Global equity markets and the dollar rode a rebound in risk appetite on Tuesday that lifted the S&P 500 to a record high on signs of cooperation from Ukraine’s pro-Russian separatists over last week’s downing of a Malaysian jetliner.
Benign underlying U.S. inflation in June also supported stocks on views that the U.S. Federal Reserve will continue on a slow path to paring its bond purchase program and will begin to raise interest rates only in the latter half of 2015. After days of uncertainty, a train carrying the remains of some of the almost 300 victims arrived in Ukrainian government territory and separatist leaders have given Malaysian authorities the aircraft’s flight recorders. The news helped settle market nerves, lifting shares in Asia, Europe and then on Wall Street as U.S. markets opened, and weakening safe-haven assets like the yen, gold and government bonds, which have been in demand over the past week.
MSCI’s all-country equity index rose 0.69 percent, while the FTSEurofirst 300 index of leading European shares climbed 1.32 percent to close at 1,373.75. All major European bourses closed up 1 percent or more. The benchmark S&P 500 set a record intraday high, though gains on Wall Street were not as strong as the rally in Europe. The Dow Jones industrial average rose 65.01 points, or 0.38 percent, at 17,116.74. The Standard & Poor’s 500 Index was up 9.52 points, or 0.48 percent, at 1,983.15. The Nasdaq Composite Index was up 28.10 points, or 0.64 percent, at 4,452.81. While geopolitical concerns remained high as Israel pounded targets across the Gaza Strip, saying no ceasefire was near, the fighting was viewed as no worse than on previous days. “Things have not worsened,” said Tom di Galoma, head of fixed income rates and credit trading at ED&F Man in New York.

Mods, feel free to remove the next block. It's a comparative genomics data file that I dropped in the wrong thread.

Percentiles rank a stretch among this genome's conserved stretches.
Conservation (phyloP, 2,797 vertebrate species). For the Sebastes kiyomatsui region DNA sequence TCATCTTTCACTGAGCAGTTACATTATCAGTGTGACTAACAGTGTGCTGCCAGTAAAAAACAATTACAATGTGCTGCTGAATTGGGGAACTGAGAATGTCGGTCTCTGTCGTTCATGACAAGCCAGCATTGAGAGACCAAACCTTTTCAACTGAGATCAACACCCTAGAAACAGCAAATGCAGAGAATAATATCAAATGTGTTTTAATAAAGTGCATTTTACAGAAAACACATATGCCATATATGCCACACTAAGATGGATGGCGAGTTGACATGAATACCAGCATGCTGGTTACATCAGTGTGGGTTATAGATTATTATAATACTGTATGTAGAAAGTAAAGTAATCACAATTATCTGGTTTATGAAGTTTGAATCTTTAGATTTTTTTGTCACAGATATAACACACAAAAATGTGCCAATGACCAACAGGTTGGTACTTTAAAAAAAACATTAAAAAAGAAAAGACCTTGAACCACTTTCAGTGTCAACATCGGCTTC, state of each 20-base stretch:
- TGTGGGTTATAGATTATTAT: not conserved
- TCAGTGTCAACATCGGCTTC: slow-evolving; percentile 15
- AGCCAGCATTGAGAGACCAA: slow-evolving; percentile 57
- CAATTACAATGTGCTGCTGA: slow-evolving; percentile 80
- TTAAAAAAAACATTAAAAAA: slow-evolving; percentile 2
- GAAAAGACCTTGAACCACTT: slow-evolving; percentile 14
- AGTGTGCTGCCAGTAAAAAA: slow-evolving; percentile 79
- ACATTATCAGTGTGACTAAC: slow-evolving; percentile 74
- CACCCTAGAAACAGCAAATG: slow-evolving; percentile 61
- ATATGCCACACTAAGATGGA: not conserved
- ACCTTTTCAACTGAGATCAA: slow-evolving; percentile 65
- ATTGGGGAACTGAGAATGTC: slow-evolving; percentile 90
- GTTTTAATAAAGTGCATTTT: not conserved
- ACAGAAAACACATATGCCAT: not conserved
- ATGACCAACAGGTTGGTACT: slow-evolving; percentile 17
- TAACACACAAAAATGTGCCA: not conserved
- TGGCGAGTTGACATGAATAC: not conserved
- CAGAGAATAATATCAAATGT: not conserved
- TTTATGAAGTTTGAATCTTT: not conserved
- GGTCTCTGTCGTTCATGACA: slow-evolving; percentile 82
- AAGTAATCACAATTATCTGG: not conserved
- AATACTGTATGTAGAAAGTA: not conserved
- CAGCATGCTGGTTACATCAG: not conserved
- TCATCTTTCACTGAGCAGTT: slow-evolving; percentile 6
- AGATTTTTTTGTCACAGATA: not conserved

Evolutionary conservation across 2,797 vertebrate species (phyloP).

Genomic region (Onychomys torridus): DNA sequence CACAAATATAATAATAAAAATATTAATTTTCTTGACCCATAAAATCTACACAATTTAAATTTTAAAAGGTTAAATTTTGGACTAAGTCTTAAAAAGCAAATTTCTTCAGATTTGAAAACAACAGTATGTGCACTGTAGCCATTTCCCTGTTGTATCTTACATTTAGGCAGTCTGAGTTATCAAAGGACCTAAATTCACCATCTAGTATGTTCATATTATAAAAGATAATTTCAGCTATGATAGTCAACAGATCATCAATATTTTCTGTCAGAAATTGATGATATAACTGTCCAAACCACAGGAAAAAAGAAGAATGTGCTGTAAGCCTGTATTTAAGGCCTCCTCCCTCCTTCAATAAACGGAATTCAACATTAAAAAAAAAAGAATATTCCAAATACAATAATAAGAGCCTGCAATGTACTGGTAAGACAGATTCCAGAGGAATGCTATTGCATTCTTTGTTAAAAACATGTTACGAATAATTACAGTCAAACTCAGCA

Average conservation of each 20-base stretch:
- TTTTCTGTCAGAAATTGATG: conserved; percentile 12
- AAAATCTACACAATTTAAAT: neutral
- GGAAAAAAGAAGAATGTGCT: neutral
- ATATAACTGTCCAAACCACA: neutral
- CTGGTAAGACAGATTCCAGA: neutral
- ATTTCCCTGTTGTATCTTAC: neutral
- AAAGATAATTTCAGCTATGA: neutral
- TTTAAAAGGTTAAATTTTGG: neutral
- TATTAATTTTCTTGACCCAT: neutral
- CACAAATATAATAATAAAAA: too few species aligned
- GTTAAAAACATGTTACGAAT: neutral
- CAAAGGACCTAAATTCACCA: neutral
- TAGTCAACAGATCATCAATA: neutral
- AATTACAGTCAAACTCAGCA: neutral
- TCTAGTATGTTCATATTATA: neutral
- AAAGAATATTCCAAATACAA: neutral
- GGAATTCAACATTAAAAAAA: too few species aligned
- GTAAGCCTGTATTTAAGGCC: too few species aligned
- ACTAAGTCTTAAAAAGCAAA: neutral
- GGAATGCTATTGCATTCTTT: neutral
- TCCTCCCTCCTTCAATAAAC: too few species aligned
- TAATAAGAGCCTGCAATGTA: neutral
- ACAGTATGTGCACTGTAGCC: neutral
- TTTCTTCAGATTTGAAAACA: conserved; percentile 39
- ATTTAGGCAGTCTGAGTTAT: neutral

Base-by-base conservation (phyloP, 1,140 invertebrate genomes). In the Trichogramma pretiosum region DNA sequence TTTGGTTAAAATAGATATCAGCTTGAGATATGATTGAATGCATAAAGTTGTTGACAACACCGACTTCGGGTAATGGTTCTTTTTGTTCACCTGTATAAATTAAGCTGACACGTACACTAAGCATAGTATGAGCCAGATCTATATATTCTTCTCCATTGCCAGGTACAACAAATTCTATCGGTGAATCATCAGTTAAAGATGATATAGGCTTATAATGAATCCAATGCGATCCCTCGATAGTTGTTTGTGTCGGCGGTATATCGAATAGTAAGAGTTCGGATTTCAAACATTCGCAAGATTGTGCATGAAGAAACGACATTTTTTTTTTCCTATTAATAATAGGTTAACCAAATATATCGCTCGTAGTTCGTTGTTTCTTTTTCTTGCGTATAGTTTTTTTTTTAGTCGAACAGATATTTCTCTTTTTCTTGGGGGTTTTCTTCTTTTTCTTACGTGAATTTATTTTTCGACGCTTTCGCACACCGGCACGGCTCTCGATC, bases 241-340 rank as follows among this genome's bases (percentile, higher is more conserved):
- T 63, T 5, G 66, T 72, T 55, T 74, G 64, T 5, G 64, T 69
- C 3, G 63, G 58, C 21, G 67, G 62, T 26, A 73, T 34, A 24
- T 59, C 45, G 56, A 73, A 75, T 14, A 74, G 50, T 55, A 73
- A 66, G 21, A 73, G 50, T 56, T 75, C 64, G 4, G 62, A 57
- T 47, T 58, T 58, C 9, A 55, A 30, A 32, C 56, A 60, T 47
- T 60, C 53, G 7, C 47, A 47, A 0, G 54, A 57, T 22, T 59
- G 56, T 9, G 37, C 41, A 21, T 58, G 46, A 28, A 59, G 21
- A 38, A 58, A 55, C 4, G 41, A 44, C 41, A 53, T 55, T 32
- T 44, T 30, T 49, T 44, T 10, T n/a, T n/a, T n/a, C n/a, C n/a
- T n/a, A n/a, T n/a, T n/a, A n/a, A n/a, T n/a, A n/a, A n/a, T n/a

“Equity markets globally were fairly robust, starting with Asia, Europe, and now Wall Street.” The euro fell to an eight-month low against the greenback, breaking below its key support of $1.35, largely on expectations the European Central Bank would provide more stimulus in the coming months, lowering regional interest rates. The single currency also hit a 5-1/2-month low versus the Japanese yen. The euro lost 0.41 percent against the dollar to trade at $1.3467. Against the yen, the dollar rose 0.06 percent to 101.45. The benchmark 10-year U.S. Treasury note rebounded slightly, up 2/32 in price to yield 2.4673 percent. Brent crude for September delivery fell 35 cents to settle at $107.33 a barrel, while U.S. oil for August delivery slid 17 cents to settle at $104.42 a barrel. The U.S. August contract expires on Tuesday. (Reuters)